Over the last couple years, film studios have released movies that are not quite sequels and not quite remakes. Movies like Ghostbusters (2016), Suspiria (2018) and The Invisible Man (2020) draw inspiration from classics, but reinterpret them in some way. The Craft Legacy similarly fits into this category, despite essentially being a direct sequel to The Craft (1996).
Throughout the movie there are references to the original film, whether it’s subtle nods like the title card set against a cloudy blue sky or more explicit ones like Tabby saying, “We are the weirdos, mister.” In The Craft, we saw the coven turn against each other, with Nancy playing the villain. The villain in Legacy however is very clearly patriarchy.
Though Adam, Lily’s step-father and leader of a pagan cult, is the most explicit representation of this, as with all systems of oppression, patriarchy’s villainy has numerous actors (and actions that it’s upheld by) throughout the film: from the more extreme instances like Lily being publicly humiliated by Timmy for getting her period in class and then getting in trouble for pushing him away after he threatens her, to the seemingly benign like Jacob dismissing Tabby’s request to play video games with him (this brings to mind the world of women and video games, as well as specific instances like gamergate).
It’s notable that they come together because of Timmy’s actions. “You’re not alone,” Tabby says; Timmy has made them all cry at some point. What’s brought them together is their oppression, their womanhood. But what’s presented in the movie isn’t just all women against all men. “Way to stick it to the man, mom,” Lily sneers, after her mother doesn’t stand up for her to Adam.
And just like the original, they discover and explore their powers, casting spells and using magic in everyday life—to rather cartoonish effect, such as Tabby’s ability to shoot fire out of her finger to remove some slanderous graffiti from her locker. Testing the limits of their powers, they decide to cast a spell to “awaken Timmy to his highest self.”
This presents a host of issues if we take this spell to be literal, but if we consider that his “highest self” would just be an ideal version of Timmy from the point of view of the coven, then his transformation makes a lot more sense. He becomes an anti-patriarchal actor, sort of. Some of the things he says after he’s awoken are laughable, but he’s trying.
“It’s just hard for dudes. I feel like there’s no room to be…everyone just assumes you’re just gay and that, that’s fine, you know there’s nothing wrong with that at all, I just, I like both.” When Timmy comes out as bisexual to the girls, there is the implication that these are feelings he has had all along, but that he’s kept hidden for fear of losing status or position of power within society.
This movie is so much more queer than the original, which isn’t all that surprising because the original took place in the 90s, when the general public didn’t really talk about queerness. The only person who is explicitly queer is Timmy. Though even this could be considered queerbaiting, given that it’s now 2021 and I think the bar for what passes as actually queer should be elevated to depicting actual relationships/displays of affection, and not just explicitly saying that a character is queer. Nevertheless, bisexual representation is good and necessary.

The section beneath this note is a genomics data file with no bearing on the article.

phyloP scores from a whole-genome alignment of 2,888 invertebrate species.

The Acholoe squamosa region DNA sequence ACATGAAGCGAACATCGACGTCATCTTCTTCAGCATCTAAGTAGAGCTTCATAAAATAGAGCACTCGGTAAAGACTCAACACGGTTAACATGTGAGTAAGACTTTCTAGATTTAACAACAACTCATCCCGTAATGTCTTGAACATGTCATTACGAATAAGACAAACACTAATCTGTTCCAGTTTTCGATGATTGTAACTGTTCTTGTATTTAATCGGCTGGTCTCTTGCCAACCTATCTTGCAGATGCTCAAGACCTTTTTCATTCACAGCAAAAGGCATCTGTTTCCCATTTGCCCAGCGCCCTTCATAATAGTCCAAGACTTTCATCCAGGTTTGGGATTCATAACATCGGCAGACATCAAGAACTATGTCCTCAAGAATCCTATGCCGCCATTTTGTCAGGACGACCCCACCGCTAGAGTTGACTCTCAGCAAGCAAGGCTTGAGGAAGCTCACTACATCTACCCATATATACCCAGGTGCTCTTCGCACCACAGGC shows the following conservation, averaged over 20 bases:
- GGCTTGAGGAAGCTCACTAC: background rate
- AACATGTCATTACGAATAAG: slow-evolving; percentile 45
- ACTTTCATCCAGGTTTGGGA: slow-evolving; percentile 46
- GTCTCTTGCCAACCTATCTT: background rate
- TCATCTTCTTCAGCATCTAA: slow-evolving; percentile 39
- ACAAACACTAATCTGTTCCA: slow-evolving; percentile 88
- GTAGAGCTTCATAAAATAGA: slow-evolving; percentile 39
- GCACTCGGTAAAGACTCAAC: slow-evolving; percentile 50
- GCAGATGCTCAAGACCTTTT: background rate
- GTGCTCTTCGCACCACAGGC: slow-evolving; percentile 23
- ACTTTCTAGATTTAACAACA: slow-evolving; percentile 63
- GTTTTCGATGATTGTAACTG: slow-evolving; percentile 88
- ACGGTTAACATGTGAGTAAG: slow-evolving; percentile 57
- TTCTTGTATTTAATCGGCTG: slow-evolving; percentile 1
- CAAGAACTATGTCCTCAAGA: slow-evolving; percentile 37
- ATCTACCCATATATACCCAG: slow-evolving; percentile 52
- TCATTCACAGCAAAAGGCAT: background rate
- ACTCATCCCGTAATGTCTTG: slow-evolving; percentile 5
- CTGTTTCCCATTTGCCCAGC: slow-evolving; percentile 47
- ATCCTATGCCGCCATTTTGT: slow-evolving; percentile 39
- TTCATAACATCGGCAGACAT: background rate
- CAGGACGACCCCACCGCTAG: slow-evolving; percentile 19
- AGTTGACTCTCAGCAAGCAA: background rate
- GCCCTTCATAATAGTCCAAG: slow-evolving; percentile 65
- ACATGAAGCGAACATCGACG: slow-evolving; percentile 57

Still, Timmy’s comments attempt to convince us that even those who seemingly “benefit” from the patriarchy can be negatively impacted by it. I’m not sure this is true, but it does further cement the idea that patriarchy is a system rather than individuals. Yes, they’ve changed Timmy, but the system is still in place. Even after they defeat Adam, the system will go on. What would it take to radically restructure society—unsurprisingly the film doesn’t go into this because that would be a pretty tall order.
But the film does give us a leader, driving patriarchal values and instilling them in the young men of the film—Adam.
As the leader of a pagan cult, he gathers and meets with his sons’ friends from school to indoctrinate them into the rituals and belief structures that he’s committed to. In the wake of Timmy’s murder, Adam tells the boys, “We all face tragedy every day. The question is: how do we face it?” Timmy being weak is brought up several times. He was a traitor to the patriarchy and therefore not only weak, but a threat to them. “When one of us is weak, all of us are weak,” Adam commands.
Consistent with the original film, power and the pursuit of power corrupts. It’s notable that Adam has three sons and no wife. His first wife isn’t discussed at all, which makes me wonder: was she Sarah Bailey, the natural-born witch from the first film? This would make sense, given that Adam has a knowledge of who Lily is and given the way Adam tried to steal powers from her. It’s plausible that Adam learned about the events of the original film, sought out the four girls of the coven, and one by one is taking what he can from them.
The biggest question is: what happened to Nancy and how did she give birth to Lily? Nancy has been incarcerated in a mental health institution since high school—1996. Lily is 17 years old in the year 2021, meaning she was born in 2004. How is it that Nancy became pregnant? The implication is disturbing to say the least.
Overall, this movie is a perfectly enjoyable addition to the canon, and I like the way they made it less about in-fighting in the coven and more about fighting an external force of evil. It’s much campier and as mentioned at times cartoonish, but much of that makes it fun even though it deals with some heavy themes.